For Immediate Release: April 3, 2014
Media Contact: Amber Beck
Energy Commission Approves First Wave of Proposition 39
Energy Expenditure Plans
Schools in Alameda County, Temecula and Salinas among the first to have projects approved to
receive funding from Department of Education
SACRAMENTO - The California Energy Commission approved the first set of energy expenditure plans for projects that will be funded by the California Clean Energy Jobs Act (Proposition 39). Schools in Alameda County, Temecula and Salinas will be able to use tens of thousands of dollars for classroom and school facility energy efficiency upgrades and clean energy projects.
"Proposition 39 injects millions into California's schools to upgrade aging heating, air and lighting systems," said Governor Edmund G. Brown Jr. "School-by-school, these investments will boost energy efficiency, save money and reduce greenhouse gas emissions."
Local education agencies (LEAs), including county offices of education, school districts, charter schools, and state special schools, are eligible for funding. A total of $381 million is available for the first fiscal year of the Proposition 39 program. Schools can request funding for energy projects by submitting an energy expenditure plan application to the Energy Commission. LEAs have the option to receive part or all of their first-year award allocation for energy planning purposes.
The first schools to get their plans approved will receive the following amounts from California's Department of Education for their energy projects:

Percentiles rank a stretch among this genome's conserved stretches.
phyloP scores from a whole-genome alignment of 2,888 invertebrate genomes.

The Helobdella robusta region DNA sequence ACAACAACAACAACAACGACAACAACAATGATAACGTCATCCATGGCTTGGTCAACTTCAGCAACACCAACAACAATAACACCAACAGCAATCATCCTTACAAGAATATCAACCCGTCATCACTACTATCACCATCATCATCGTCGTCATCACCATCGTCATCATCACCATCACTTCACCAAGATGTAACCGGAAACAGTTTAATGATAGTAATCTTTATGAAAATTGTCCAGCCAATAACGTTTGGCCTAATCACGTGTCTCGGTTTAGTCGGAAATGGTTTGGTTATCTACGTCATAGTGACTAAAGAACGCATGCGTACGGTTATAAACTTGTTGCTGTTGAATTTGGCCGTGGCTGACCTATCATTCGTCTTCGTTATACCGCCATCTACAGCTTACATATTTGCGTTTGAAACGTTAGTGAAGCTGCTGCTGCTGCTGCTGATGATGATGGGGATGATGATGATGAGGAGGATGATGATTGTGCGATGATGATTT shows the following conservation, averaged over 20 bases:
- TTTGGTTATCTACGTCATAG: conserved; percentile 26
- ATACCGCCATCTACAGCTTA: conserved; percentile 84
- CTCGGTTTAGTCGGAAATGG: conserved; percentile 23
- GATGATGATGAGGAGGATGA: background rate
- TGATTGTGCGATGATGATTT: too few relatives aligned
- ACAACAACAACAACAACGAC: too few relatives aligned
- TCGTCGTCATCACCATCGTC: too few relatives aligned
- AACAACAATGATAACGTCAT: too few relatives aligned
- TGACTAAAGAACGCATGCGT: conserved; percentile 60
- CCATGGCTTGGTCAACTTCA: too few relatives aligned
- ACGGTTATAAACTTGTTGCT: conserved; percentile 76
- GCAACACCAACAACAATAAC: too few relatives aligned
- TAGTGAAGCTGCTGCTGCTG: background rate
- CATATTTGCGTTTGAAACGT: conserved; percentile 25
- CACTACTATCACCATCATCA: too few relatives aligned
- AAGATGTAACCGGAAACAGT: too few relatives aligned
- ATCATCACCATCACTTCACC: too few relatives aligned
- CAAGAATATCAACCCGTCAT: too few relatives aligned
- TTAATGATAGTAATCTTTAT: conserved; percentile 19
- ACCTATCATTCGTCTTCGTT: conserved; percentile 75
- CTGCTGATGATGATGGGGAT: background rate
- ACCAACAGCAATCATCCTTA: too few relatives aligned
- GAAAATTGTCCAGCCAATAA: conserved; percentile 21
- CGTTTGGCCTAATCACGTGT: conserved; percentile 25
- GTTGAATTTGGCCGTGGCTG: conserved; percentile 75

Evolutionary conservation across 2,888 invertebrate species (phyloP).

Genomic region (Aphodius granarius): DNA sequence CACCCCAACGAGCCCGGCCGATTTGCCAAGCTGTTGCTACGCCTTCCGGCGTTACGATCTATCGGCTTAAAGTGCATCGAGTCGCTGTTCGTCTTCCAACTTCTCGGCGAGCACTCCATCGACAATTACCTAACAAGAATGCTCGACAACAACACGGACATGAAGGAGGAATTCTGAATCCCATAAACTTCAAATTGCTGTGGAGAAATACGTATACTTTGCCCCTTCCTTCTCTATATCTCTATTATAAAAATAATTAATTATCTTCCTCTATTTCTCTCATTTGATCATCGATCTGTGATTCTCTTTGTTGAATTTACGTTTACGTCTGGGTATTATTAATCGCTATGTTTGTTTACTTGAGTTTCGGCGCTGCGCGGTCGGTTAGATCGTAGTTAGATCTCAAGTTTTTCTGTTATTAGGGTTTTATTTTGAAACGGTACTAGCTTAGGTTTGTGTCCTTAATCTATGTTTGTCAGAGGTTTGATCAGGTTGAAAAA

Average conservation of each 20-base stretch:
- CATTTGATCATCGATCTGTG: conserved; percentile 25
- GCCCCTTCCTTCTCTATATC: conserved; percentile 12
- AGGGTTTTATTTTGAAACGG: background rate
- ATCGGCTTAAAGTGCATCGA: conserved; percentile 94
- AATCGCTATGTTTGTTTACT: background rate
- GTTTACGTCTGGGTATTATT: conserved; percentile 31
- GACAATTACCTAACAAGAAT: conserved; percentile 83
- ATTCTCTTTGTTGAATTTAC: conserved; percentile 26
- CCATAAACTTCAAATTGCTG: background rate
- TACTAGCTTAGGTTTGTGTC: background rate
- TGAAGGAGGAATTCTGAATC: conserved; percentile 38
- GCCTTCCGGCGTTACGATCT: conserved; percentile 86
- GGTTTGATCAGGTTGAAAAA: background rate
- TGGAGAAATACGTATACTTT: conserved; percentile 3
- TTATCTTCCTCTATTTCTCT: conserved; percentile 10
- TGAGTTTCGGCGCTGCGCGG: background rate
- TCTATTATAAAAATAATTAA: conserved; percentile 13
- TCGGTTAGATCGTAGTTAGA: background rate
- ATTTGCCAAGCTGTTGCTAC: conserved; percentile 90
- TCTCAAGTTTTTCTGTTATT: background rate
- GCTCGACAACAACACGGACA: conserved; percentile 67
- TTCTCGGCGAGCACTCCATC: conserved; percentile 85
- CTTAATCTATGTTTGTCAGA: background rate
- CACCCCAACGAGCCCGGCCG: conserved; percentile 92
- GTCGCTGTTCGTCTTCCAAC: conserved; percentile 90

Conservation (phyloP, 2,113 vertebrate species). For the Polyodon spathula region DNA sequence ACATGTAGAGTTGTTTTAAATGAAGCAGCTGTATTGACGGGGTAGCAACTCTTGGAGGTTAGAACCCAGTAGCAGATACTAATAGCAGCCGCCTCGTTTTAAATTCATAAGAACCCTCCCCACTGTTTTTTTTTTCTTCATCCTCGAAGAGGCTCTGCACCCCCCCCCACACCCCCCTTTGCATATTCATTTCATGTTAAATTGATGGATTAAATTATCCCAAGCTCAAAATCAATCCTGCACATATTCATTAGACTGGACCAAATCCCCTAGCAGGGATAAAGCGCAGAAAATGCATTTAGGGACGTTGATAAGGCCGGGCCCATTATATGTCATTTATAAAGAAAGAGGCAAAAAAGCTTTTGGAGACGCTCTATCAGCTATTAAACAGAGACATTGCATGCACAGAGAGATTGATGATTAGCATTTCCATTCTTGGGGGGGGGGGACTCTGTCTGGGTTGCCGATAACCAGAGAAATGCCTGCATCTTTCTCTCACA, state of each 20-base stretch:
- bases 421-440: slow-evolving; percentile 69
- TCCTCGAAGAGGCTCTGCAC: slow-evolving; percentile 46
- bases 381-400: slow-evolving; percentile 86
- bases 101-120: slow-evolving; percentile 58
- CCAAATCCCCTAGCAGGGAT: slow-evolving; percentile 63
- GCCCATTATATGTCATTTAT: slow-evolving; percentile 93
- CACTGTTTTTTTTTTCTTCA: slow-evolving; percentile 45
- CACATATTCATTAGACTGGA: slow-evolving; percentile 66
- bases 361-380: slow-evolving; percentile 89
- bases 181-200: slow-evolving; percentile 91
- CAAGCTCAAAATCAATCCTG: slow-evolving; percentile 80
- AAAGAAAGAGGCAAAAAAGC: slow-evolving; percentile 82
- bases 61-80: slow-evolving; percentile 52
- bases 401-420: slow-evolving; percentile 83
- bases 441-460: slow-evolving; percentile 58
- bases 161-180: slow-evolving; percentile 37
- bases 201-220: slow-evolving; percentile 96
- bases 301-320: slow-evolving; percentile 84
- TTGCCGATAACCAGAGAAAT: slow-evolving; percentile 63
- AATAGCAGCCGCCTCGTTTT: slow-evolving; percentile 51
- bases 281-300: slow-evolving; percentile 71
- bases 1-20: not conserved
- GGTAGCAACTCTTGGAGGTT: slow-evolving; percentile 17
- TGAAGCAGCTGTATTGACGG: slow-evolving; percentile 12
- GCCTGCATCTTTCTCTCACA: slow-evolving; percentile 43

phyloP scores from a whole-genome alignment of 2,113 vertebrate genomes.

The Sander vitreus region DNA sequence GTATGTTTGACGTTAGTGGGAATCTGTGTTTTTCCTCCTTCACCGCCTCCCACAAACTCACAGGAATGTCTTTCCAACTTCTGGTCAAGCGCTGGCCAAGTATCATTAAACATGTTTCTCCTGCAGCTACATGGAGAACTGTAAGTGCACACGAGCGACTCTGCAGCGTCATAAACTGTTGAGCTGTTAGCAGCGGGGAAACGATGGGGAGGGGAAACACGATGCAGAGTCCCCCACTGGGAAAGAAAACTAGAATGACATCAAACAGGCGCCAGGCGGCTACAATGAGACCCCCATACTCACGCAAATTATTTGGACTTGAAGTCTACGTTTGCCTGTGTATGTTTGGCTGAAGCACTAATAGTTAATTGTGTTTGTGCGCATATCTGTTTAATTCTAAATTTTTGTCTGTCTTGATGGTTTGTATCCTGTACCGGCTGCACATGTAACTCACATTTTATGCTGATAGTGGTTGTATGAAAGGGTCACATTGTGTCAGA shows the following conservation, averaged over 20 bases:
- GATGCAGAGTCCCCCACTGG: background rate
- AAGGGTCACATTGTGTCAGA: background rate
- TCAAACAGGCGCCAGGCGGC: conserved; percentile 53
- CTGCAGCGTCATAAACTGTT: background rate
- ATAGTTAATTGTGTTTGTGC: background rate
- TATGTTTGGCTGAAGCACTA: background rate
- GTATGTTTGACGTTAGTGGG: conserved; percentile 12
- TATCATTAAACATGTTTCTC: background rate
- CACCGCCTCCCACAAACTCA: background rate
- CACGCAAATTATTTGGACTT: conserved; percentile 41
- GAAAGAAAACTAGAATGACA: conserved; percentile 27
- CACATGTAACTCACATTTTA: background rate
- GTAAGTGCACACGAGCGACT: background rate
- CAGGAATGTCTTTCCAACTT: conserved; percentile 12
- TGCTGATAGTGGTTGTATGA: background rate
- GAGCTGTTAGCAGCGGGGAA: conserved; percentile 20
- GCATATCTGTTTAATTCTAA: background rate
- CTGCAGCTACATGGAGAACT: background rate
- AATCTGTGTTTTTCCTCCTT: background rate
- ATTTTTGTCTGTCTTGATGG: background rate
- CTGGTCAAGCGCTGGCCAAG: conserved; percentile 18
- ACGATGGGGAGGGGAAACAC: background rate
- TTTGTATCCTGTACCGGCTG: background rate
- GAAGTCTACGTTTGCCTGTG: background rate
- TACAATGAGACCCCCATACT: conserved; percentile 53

- Temecula Valley Charter School requested $50,783 to replace its Heating, Ventilation and Air Conditioning (HVAC) system
- Temecula Preparatory Academy requested $50,979 to replace its HVAC system
- Alameda County Office of Education requested $28,140 to fund interior and exterior lighting retrofits
- Santa Rita Union Elementary School District requested $115,438 to replace its HVAC system and fund interior and exterior light retrofits
"Optimizing energy use in schools can save them money and improve the learning environment for students," said Energy Commissioner Andrew McAllister. "The Commission's goal is to enable schools to identify good projects and put together a plan, and then expedite the funding approval so construction can begin."
To help schools through the application process, the Energy Commission developed easy-to-use energy savings calculator tools for simple energy projects and applications. Schools can apply for funds using these online resources (energy.ca.gov/efficiency/proposition39/) and get advice by calling the toll-free hotline: (855) 380-8722.
"The Commission's online energy savings calculators and other planning tools helped most of these applicants develop their plans for Commission approval," said McAllister.
The Energy Commission is the lead agency for Proposition 39 implementation and is working collaboratively with the California Department of Education, California Community Colleges Chancellor's Office, California Public Utilities Commission, California Workforce Investment Board, the Division of the State Architect, and the California Conservation Corps.
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The California Energy Commission is the state's primary energy policy and planning agency. Created by the Legislature in 1974 and located in Sacramento, six basic responsibilities guide the Energy Commission as it sets state energy policy: forecasting future energy needs; licensing thermal power plants 50 megawatts or larger; promoting energy efficiency and conservation by setting the state's appliance and building efficiency standards; supporting public interest energy research that advances energy science and technology through research, development, and demonstration programs; developing renewable energy resources and alternative renewable energy technologies for buildings, industry and transportation; planning for and directing state response to energy emergencies.